The British expression “too clever by half” comes to mind when I contemplate the remarkable talents of writer-composer Michael John LaChiusa. Not that I mean to convey any accusation of fraudulence; it’s simply that LaChiusa’s tremendous fecundity of invention often runs way ahead of his ability to ground his work in reality. Hence the second-act letdown of LaChiusa’s new multipart work See What I Wanna See. So many things happen, so many intense emotions (as well as words and notes) are rattled through in the evening’s taut two hours that after the first half you feel shaken up and exhilarated, which is fine, while the second half leaves you stranded in puzzled suspicion rather than moved. Racing through three quite different stories (one of them in two contrasting versions) at such a degree of excitement, LaChiusa ultimately outpaces not only his audience, but the substance of his material. Everything’s told to us so rapidly that we can barely feel it happening, which reduces not only our pleasure, but our chance of absorbing what, if anything, LaChiusa’s wildly divergent two main stories have to do with one another. Rich with ingenuity, talent, color, and intelligence, the evening is a too-much that ends up feeling like a not-enough.
Ryunosuke Akutagawa’s famous short story “In a Grove,” out of which Akira Kurosawa made his even more celebrated movie, Rashomon, offers a fertile source and a strong matrix for LaChiusa, dealing as it does with a situation in which narration, or, rather, the narrator’s point of view, is literally everything. A crime has been committed, and the four people involved—a bandit, a wealthy merchant and his beautiful wife, and one lowly witness—are made to tell their versions of what happened. The woman has been sexually dishonored and the merchant killed; his version of the story comes through a spirit medium. Was the sexual act rape, seduction, or compliance? Was the rich man’s death suicide, or murder, and if the latter, by whom? And where is the knife that killed him? Packed with excitement, the story in any treatment is like a tiny gemstone, its multiple facets revealing new meanings as each character’s interpretation gets told.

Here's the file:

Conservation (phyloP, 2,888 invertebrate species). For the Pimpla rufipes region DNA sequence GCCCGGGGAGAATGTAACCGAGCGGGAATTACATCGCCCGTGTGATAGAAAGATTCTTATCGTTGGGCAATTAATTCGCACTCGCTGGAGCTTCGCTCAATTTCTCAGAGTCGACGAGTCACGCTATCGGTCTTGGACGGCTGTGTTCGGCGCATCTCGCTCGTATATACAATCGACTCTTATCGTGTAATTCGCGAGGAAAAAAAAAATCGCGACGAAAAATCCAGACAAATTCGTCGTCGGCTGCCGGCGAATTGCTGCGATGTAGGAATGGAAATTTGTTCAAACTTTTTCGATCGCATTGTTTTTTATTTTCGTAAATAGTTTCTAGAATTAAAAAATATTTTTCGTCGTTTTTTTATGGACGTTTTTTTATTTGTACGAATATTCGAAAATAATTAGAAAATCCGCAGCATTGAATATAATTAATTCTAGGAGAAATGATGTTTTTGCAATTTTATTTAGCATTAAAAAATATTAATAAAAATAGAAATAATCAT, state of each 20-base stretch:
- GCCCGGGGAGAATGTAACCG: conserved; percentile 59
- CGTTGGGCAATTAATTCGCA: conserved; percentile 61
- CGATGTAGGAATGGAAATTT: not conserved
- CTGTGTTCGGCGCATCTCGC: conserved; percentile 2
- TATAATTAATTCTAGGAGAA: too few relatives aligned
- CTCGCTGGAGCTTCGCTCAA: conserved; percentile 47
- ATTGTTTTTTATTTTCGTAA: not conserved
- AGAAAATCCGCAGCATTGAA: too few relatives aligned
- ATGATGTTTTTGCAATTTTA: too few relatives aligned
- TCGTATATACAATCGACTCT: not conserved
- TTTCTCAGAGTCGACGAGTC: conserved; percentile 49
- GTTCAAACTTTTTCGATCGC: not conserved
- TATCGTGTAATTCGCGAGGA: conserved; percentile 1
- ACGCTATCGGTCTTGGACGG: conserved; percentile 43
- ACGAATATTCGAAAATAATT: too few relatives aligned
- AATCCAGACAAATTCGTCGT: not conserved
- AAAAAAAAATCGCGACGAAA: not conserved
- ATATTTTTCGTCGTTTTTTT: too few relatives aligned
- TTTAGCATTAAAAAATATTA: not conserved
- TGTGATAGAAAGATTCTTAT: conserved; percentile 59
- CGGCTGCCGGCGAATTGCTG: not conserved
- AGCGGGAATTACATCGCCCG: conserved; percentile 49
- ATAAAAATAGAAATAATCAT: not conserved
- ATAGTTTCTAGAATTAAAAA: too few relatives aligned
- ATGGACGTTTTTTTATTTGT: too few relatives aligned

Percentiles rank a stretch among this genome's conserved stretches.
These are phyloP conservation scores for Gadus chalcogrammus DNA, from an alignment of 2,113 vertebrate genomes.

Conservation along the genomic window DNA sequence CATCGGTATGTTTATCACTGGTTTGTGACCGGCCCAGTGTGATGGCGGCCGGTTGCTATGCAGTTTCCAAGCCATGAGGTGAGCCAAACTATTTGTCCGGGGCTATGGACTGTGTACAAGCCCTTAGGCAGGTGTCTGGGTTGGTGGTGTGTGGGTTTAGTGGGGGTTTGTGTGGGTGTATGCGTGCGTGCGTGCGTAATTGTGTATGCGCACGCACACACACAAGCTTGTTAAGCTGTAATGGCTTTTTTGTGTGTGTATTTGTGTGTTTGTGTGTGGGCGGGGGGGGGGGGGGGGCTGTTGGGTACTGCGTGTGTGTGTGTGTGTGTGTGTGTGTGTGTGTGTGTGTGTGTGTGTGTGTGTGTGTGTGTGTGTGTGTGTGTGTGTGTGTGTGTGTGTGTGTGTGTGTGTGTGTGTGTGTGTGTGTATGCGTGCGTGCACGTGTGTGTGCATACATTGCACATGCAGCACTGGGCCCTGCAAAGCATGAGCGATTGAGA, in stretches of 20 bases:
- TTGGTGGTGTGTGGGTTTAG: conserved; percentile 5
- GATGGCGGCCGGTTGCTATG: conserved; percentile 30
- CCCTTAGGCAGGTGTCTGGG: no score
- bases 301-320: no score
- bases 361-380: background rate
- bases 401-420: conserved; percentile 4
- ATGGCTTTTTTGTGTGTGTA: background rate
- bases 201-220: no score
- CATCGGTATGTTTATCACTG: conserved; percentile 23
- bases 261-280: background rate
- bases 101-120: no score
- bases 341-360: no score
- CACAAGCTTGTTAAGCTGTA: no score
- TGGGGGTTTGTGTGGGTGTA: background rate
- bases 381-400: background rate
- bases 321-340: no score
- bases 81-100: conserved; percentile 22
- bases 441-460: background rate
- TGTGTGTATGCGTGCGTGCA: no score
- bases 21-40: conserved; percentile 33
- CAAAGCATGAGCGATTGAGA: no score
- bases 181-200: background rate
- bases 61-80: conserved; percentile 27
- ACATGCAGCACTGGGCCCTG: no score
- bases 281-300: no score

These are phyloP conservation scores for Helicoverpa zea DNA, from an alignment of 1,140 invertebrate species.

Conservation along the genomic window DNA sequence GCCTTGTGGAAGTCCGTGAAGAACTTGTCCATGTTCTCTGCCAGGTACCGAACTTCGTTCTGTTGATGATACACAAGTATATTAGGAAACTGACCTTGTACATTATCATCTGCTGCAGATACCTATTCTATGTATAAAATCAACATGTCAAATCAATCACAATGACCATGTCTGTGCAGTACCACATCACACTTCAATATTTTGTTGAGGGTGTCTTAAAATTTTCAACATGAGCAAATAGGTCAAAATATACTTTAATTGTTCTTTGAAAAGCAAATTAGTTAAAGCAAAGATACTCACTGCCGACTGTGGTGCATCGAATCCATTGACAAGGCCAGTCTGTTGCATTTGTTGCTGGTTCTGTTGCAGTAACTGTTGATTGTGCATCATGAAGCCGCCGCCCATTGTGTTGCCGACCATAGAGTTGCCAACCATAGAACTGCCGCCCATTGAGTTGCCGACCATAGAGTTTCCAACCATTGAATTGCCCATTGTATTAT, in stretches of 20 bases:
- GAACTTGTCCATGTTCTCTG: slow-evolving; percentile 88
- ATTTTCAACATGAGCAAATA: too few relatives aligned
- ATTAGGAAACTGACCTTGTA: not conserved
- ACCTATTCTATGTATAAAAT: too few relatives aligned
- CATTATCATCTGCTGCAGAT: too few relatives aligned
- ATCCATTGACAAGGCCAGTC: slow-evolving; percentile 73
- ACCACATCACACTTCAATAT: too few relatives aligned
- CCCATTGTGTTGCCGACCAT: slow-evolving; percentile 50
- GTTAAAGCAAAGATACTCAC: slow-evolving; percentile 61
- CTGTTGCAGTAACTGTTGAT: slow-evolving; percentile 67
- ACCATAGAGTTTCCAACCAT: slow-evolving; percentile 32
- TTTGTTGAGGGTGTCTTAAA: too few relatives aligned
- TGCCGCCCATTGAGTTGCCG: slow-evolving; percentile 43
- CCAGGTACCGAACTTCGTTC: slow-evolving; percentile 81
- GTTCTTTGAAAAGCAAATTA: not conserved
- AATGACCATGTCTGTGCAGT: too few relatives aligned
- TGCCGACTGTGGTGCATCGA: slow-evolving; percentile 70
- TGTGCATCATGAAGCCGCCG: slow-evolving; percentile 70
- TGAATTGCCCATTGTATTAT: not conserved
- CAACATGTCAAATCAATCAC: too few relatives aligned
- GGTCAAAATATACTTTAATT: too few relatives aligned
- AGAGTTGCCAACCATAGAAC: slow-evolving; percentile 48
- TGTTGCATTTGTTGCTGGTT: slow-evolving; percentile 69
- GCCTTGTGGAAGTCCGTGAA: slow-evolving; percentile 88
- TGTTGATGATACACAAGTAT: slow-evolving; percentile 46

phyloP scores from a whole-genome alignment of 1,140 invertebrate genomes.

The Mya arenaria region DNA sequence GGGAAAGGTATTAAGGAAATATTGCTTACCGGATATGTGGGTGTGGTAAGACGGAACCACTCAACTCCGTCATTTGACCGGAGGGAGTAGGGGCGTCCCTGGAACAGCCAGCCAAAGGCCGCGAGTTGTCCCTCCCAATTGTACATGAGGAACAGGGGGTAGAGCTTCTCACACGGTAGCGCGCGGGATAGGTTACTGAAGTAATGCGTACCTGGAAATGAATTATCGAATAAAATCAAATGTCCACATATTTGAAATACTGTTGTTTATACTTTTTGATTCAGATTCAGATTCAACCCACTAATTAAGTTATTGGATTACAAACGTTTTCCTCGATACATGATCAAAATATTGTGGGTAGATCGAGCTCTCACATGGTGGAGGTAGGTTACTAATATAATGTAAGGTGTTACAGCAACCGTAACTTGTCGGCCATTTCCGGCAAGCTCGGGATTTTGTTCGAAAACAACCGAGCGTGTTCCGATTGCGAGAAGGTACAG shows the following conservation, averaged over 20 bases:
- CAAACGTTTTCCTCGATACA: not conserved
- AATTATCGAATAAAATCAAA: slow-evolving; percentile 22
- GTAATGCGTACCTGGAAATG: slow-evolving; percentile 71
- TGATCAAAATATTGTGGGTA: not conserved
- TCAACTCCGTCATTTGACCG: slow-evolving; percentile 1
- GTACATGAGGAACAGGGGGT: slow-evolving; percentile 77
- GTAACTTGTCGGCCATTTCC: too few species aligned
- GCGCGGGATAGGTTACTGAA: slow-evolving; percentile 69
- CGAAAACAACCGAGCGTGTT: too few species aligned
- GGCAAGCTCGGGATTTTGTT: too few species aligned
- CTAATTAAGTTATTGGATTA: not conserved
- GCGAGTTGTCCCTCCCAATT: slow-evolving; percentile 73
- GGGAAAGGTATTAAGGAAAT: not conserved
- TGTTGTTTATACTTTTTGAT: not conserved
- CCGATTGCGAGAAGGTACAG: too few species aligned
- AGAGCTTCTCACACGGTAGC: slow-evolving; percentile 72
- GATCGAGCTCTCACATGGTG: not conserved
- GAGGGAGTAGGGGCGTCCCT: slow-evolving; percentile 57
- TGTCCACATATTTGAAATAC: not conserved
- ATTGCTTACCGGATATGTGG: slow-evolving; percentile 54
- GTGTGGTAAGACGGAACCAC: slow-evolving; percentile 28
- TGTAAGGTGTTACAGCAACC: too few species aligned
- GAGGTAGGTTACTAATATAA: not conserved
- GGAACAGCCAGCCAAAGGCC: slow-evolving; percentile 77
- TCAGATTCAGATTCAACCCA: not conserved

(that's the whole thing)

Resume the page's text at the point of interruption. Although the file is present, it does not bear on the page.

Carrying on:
LaChiusa sets his rendering of the story, “R Shomon,” in early-1950s Manhattan, on the opening night of Kurosawa’s film, through which the characters are linked: The young tough (Aaron Lohr) sees the wealthy couple (Idina Menzel and Marc Kudisch) coming out of the movie; the witness to the crime, by a stretch of coincidence, is the theater’s janitor (Henry Stram), who has caused the titular anomaly by leaving an A off the marquee. LaChiusa’s tight-knit composition, with its feverishly racing, New Yorkily compulsive streams of words, is the strongest single piece of music theater he has yet made. He commits two unwise glitches, at the start and end of the story: He invents an elaborate, less than convincing relationship to bring the tough and the wealthy couple together in the darkness of Central Park; and when he gets to the dead man’s version of what occurred, he shifts focus, with awkward uncertainty, between the medium and the spirit speaking through her. The latter muddle, compounded by Ted Sperling’s suddenly ineffective staging, is frustrating because the two performers involved, Mary Testa and Kudisch, are the evening’s strongest presences. They both deserve a great role (Testa’s entrance as the flat-footed, harsh-voiced medium is a high point), and one can see why LaChiusa couldn’t decide which to concentrate on. But the bulk of Sperling’s staging for “R Shomon,” on a largely bare stage, with the varied scenes evoked by Christopher Akerlind’s sharply defined, film-noirish lights, is as solid as LaChiusa’s writing, hurtling by with such speed that, if it doesn’t make you ponder the nature of reality, at least makes you feel close to it.
Something far less like reality, or Akutagawa, unfortunately takes up most of the second act. “Gloryday,” LaChiusa’s own meditation on seeing as believing, deals with a priest (Stram) who has lost his faith after 9-11. For inexplicable reasons, he decides to announce that a miracle will occur in Central Park, and so finds himself in interactions with a set of conventional, cartoon-like characters (a Hollywood starlet on the skids, a skeptical TV newscaster, a CPA who has dropped out into homelessness) who, like the rest of the giant crowd that gathers, at first are willing to believe and then aren’t, while the priest himself, having allegedly invented the stunt to show that miracles are frauds, actually experiences something, though we never find out what. Thin and rarely convincing, despite a few effective moments, the piece looks both pallid and simplistic after the two Akutagawa stories, those wryly concocted steel traps for any smug assumptions we might have about human nature. It’s telling that the best single thing in “Glory- day” is Testa’s rendition of a song that flatly contradicts everything LaChiusa’s told us about her character, an elderly Communist-atheist who suddenly announces her faith in miracles. So the evening that starts by confirming LaChiusa’s genuine power as a music dramatist ends by revealing him, when he works with lesser material, as dangerously close to being just another hokum peddler in a world already oversupplied with hokum. Too clever, as they say, by half.
This article from the Village Voice Archive was posted on October 25, 2005